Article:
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Equity in Funding for Washington County Libraries

Executive summary

Voters approved the renewal of WCCLS’ levy at the existing rate in May 2020. With no increased revenue, WCCLS is not able to increase funding allocations to any library without decreasing allocations to another library. Decreasing funding to some libraries would go against our commitment to voters to maintain open hours at all libraries and avoid cuts in service. We acknowledge that there are equity issues with the current funding distribution model, and also understand the complexities of our structure mean changes need to be made thoughtfully and with community input. We appreciate the support of our Board of County Commissioners for a robust and inclusive process to improve our funding distribution model as we lead up to the next levy cycle, starting in July 2026.

WCCLS commitment to equity and diversity

Washington County Cooperative Library Services’ (WCCLS’) funding model for our member libraries will be changing with our next levy cycle, beginning in July 2026. Our legacy approach to funding did not adequately address equity concerns that are central to the county’s commitment to ensure that libraries are accessible for all Washington County residents, nor did it address whether service funding is aligned with community needs. In the past, the cooperative used circulation (the number of items checked out of the library) as a primary metric to allocate funding to libraries. This likely favored wealthier communities with local funds that allowed them to build new buildings and develop large collections to draw users. This created disparities in funding for library services across the county. The underlying foundations of this system haven’t been fundamentally evaluated. However, there have been beneficial corrections over the years, most recently in 2016 when voters approved a five-cent increase in our levy rate.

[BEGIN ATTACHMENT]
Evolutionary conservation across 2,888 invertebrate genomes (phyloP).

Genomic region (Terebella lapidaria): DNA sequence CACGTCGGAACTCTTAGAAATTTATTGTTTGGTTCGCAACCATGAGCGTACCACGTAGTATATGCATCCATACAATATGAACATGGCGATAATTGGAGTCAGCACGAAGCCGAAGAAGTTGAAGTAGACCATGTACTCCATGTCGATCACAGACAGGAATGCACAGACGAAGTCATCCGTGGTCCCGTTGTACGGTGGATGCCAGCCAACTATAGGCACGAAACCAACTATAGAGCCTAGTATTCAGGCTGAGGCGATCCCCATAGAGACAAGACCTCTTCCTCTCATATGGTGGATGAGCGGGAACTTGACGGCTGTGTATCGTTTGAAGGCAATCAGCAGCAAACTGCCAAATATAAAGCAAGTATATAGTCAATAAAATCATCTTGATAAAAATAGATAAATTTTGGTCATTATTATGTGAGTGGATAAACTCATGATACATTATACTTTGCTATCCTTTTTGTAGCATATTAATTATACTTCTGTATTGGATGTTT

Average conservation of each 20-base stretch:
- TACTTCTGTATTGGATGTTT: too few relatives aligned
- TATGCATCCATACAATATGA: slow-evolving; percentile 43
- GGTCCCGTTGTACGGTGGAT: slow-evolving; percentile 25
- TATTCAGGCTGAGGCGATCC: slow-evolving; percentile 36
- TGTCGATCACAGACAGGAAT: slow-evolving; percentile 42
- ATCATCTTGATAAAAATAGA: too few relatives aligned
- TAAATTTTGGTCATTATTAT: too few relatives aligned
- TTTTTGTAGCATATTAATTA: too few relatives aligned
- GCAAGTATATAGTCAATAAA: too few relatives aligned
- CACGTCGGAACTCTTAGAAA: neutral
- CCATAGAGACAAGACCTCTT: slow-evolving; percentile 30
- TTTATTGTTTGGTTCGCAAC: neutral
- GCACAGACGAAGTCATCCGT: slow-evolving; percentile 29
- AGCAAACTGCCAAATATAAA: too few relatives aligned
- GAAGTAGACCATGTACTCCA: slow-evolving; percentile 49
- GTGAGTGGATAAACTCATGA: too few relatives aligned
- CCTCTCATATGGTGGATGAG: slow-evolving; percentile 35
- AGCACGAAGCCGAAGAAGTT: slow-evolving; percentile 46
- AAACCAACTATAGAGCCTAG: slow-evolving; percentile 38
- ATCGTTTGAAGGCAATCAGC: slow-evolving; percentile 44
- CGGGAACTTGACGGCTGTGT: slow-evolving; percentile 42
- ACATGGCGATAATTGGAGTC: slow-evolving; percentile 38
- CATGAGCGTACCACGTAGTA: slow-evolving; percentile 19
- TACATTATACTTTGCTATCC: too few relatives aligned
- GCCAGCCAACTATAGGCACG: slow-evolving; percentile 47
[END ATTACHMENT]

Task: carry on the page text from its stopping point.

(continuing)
We acknowledge these historical shortcomings and will be creating a process to involve community input and data analysis to implement a new funding model. Our community engagement process will center around the needs of residents who have been traditionally underserved, including people of color, our houseless neighbors, the elderly and disabled, and those without ready access to the internet or who lack transportation. With the support of our Board of County Commissioners, we are allocating funding for the next four fiscal years to support the design and implementation of this process.

Background on complex governance and funding of Washington County libraries

The issue of how each library is funded is complex, because each library is independent and unique in how it is governed: nine are operated by cities, three are operated by non-profits, and one – West Slope – is owned and operated by the county. Non-profit libraries and the West Slope Library are heavily funded by the county because they are in unincorporated areas of the county and have no other governmental revenue stream.

City libraries have the benefit of receiving funding from both the county and their individual cities. There is variance in the amount of support cities dedicate to their library systems, and there is no minimum required contribution of local support from cooperative members. The graph below shows the proportion of each library’s revenue that is provided by the county, versus the amount of support each city allocates to its library. West Slope (as the only county-run library) is the only library that should expect to rely on the county as its sole funding source. Funding library initiatives and services in our cooperative is a shared financial responsibility and partnership.  


Graph of library funding sources by percent FY19-20

Graph of Funding sources per library FY19-20

What library metrics show (and what they don’t)